If hibiscus blossoms were on the beds, we could have been in a Fijian tourist resort. There were the white fluffy dressing gowns, a fridge full of drinks and cheese. I thought these were ‘complimentary’ to the extreme until I noticed a flapping white paper. ‘You will be charged on your account for drinks and items consumed!’ I did think spirits, wines, and elite label beers were surprises for a Methodist Conference! WE DID NOT COMSUME!
We had an elite villa for six people – three from Geelong, two from Rakiraki (on holiday in Sydney and came with family friends) and a guy from Melbourne who slept on the couch who we barely saw.
The first view of the Shores village was how large it was with about 130 houses, a recreation hall, a dining-room up very steep steps with a small hall underneath and next door was a giant size convention centre (wallsof corrugated iron which made it look like a gigantic shearing shed) and attached was a silver service dining room for weddings (which we did not enter). The convention centre alone cost $1000 or $2000 a day. Next time, which will be in Darwin in two years time, maybe we should use a Uniting Church venue which would be free.
Though Peceli and I arrived in Adelaide at 2 p.m. Thursday the villa keys were not ready so there were a hundred suitcases and bags scattered on the grass and Fijian people sitting on rocks waiting. Some had been there many hours. Okay, lunch was ready – and a lavish smorgasbord lunch it was, then we got our keys. About 450 people were expected to join in the conference. The children were happy jumping on a blown up plastic thing and the youth were about exploring.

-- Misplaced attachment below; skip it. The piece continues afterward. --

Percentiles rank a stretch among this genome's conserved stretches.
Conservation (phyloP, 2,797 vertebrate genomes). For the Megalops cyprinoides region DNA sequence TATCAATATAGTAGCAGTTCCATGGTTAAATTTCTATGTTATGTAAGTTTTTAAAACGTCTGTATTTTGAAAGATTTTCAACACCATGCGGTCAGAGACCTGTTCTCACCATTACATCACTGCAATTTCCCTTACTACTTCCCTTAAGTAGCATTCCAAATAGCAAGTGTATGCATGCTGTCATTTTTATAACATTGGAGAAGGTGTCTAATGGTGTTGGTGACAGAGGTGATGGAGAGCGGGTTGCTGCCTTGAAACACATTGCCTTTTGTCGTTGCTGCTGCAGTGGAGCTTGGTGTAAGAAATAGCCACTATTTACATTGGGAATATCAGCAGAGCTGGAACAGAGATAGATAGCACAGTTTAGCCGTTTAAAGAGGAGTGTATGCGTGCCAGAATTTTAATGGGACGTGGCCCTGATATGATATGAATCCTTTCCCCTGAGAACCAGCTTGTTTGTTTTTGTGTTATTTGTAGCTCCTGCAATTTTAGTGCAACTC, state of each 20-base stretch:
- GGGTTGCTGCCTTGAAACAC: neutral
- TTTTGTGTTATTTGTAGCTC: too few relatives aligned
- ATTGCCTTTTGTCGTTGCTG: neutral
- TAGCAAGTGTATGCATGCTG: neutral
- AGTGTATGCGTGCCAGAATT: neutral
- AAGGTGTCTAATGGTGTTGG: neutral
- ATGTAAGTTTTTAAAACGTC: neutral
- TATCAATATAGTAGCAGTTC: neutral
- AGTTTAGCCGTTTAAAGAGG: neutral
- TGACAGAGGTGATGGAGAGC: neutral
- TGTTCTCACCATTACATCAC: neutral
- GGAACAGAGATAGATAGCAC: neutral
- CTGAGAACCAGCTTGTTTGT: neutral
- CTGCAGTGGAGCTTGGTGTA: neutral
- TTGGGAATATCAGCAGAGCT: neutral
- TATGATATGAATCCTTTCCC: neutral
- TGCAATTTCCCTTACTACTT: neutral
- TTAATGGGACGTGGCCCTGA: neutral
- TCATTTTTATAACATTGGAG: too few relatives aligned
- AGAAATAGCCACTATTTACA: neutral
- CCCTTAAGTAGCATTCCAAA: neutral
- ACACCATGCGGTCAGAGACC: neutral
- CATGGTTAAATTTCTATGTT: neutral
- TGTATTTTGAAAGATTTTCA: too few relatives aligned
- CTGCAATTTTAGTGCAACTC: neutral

Below the dining room was a beach of sorts – lots of rocks, seaweed, a few boats, but then a shoreline for walking. A painting on the lounge wall of our villa was of a delightful palm beach – maybe Sydney – a bit different. Anyway it was winter and no-one was swimming in the sea. It was such a cold wintry grey day and the delegates from Darwin were noticing. Anyway we were not here to play, but to pray.
Peceli went to the Conference hall for the welcomes and opening worship, but I was still coughing a bit and so was my new friend from Totoya (now Rakiraki) so we just had a good yarn in the villa and plenty of tea. We were waiting for Ema to arrive on the 9 p.m. flight but it was delayed three hours! And, as always when meeting Fijian people, we found lots in common and we were related too.
View from our villa verandah of odd tree and communal laundry.
(More to come later about other days at the conference).